The locations of Shakespeare's plays range from Greece, Turkey and Syria to England, and they range in time from 1000 BC to the early Tudor age. He never set a play explicitly in Elizabethan London, which he and his audience inhabited, but always in places remote in space or time. How much did he - and his contemporaries - know about the foreign cities where the plays took place? What expectations did an audience have if the curtain rose on a drama which claimed to take place in Verona, Elsinore, Alexandria or ancient Troy?
This fully illustrated book explores these questions, surveying Shakespeare's world through contemporary maps, geographical texts, paintings and drawings. The results are intriguing and sometimes surprising. Why should Love's Labour's Lost be set in the Pyrenean kingdom of Navarre? Was the Forest of Arden really in Warwickshire? Why do two utterly different plays like The Comedy of Errors and Pericles focus strongly on ancient Ephesus? Where was Illyria? Did the Merry Wives have to live in Windsor? Why did Shakespeare sometimes shift the settings of the plays from those he found in his literary sources?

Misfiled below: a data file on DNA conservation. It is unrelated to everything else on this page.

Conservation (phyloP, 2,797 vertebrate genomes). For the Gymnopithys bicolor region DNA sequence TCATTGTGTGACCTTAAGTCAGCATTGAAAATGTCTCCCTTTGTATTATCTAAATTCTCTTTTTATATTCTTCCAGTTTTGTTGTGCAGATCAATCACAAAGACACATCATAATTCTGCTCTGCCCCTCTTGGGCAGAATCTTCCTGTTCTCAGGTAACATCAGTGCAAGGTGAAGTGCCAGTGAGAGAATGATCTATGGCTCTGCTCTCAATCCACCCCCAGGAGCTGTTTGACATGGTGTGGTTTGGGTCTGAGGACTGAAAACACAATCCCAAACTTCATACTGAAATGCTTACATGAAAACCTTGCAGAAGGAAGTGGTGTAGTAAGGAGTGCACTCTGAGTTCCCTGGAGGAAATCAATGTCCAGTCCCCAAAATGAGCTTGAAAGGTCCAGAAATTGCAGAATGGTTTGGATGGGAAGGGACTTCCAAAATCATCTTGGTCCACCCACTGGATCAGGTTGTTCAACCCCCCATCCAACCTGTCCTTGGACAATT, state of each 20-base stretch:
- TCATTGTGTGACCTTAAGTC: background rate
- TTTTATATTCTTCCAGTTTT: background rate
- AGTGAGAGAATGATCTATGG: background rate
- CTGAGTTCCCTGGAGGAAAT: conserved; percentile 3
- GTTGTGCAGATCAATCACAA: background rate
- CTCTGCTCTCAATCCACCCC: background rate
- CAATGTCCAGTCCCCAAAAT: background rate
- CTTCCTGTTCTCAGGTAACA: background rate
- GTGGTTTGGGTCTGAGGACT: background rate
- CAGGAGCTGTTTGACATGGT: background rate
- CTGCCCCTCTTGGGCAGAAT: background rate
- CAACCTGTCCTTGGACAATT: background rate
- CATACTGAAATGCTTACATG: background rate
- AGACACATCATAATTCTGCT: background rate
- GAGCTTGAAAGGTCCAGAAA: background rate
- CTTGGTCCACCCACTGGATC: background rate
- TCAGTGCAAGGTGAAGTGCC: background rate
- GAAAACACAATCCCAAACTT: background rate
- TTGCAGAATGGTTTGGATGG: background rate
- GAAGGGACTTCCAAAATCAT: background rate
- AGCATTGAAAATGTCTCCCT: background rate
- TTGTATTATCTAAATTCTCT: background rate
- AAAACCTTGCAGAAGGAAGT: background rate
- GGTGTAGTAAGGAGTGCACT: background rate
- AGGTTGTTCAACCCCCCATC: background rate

It has always been easy to say that wherever the plays are set, Shakespeare was really writing about human psychology and human nature, and that the settings are irrelevant. This book takes a different view, showing that many of his locations may have had resonances which an Elizabethan audience would pick up and understand, and it shows how significant the geographical and historical background of the plays could be.